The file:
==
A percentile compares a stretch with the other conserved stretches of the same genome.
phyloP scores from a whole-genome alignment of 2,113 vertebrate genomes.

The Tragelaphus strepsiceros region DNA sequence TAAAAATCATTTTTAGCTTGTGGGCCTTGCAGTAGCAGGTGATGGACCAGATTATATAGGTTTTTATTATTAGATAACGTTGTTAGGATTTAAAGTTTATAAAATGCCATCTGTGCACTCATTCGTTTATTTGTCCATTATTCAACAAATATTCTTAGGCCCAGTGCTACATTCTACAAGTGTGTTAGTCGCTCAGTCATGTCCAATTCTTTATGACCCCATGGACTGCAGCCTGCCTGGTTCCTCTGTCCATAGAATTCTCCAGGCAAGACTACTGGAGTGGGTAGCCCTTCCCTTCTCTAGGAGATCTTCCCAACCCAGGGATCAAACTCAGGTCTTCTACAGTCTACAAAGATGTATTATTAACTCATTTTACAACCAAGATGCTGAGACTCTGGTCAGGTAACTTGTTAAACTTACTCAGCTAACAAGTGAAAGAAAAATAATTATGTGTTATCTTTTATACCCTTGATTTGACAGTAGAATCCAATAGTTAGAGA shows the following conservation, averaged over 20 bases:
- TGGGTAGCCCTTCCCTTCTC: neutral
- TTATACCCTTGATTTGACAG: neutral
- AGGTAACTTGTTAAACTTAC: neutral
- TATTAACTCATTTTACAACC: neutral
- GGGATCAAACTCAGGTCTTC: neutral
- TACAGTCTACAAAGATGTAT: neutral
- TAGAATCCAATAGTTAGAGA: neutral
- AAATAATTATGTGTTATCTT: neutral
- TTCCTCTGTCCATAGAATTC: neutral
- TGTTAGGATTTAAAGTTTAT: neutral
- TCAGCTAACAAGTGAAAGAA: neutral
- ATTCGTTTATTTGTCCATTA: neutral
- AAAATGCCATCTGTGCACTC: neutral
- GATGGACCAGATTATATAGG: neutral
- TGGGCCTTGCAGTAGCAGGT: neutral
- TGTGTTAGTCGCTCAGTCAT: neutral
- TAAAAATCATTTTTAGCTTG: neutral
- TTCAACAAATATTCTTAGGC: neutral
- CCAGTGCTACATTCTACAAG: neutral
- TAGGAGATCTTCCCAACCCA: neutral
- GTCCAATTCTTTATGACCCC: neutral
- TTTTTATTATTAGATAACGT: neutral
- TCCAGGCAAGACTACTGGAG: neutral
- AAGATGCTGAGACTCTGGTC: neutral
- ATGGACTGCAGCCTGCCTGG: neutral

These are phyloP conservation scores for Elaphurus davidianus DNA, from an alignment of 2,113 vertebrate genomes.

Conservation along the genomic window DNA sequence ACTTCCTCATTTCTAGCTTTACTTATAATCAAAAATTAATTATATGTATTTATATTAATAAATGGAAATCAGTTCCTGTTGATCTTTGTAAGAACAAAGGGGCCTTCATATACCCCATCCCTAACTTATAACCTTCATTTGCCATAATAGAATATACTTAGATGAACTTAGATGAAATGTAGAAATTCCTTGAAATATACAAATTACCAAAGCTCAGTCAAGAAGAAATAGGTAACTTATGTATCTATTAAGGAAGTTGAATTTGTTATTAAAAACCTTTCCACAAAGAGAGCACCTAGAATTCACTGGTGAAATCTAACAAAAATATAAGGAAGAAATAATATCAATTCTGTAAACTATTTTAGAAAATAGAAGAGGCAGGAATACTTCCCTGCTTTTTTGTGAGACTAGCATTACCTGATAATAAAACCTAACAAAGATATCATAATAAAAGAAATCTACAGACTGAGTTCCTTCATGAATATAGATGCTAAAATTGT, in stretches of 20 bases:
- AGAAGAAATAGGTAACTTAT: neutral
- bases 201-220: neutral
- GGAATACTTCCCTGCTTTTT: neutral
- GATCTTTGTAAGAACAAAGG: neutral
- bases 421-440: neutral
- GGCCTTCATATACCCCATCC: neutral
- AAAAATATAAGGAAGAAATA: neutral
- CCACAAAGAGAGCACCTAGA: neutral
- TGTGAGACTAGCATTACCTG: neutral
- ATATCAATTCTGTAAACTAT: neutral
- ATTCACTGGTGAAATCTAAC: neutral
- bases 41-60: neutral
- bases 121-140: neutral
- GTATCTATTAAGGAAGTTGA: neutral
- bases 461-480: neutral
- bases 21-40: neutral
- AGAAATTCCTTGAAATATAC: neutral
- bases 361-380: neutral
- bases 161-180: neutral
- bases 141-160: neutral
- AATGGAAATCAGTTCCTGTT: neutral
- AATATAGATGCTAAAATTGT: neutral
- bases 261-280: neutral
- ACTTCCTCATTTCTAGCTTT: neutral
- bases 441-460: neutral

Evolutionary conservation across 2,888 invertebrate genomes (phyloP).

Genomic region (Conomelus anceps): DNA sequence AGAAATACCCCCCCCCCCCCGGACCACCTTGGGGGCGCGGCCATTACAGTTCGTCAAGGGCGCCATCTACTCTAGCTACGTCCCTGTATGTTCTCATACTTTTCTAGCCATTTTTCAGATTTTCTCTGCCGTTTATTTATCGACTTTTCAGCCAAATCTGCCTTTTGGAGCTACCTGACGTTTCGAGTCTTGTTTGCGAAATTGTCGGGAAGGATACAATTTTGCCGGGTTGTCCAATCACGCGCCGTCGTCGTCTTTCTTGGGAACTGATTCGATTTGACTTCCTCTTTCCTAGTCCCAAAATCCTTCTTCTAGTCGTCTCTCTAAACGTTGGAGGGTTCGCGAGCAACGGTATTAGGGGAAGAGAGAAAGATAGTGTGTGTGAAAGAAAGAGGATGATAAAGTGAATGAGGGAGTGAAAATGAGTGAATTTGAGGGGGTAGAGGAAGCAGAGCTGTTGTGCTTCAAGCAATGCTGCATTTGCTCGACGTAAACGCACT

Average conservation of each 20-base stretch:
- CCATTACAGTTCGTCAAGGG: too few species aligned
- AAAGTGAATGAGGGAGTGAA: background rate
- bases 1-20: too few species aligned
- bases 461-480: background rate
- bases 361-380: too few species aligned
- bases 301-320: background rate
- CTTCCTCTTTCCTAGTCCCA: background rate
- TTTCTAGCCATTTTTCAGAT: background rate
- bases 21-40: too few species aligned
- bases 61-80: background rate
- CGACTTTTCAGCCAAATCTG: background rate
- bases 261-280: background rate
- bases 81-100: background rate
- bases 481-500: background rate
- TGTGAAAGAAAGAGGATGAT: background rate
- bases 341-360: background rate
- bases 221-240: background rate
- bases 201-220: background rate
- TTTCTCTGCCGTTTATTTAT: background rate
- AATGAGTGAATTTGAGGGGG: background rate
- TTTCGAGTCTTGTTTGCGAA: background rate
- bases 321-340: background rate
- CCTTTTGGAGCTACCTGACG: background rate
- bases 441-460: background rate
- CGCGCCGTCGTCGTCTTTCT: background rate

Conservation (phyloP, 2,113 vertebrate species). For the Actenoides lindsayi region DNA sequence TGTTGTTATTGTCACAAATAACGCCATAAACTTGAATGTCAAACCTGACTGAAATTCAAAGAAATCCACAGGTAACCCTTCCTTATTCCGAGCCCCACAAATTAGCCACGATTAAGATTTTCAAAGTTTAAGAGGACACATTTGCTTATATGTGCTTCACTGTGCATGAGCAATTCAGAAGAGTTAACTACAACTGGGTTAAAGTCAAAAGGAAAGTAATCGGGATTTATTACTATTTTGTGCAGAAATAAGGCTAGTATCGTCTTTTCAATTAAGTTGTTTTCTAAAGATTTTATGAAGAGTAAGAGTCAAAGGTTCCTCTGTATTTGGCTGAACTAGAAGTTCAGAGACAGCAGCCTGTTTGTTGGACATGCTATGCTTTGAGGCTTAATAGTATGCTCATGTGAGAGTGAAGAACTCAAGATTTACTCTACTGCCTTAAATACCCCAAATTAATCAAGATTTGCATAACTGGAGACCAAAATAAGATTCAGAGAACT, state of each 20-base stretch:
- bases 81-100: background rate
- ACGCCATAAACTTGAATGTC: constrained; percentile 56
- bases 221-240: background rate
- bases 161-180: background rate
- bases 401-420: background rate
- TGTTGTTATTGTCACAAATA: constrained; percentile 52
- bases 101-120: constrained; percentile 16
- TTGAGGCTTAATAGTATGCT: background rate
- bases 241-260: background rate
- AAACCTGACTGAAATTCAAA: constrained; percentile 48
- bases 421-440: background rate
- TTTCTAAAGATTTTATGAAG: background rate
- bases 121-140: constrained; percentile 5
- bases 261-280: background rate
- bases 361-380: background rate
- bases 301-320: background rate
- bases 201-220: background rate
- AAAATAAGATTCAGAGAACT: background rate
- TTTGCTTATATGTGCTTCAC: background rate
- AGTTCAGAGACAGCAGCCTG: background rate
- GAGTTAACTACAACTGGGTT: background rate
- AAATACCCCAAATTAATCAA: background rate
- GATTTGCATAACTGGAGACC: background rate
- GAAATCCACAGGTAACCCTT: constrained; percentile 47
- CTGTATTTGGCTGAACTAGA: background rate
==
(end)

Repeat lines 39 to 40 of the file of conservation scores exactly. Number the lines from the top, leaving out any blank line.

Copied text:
- TGTGAGACTAGCATTACCTG: neutral
- ATATCAATTCTGTAAACTAT: neutral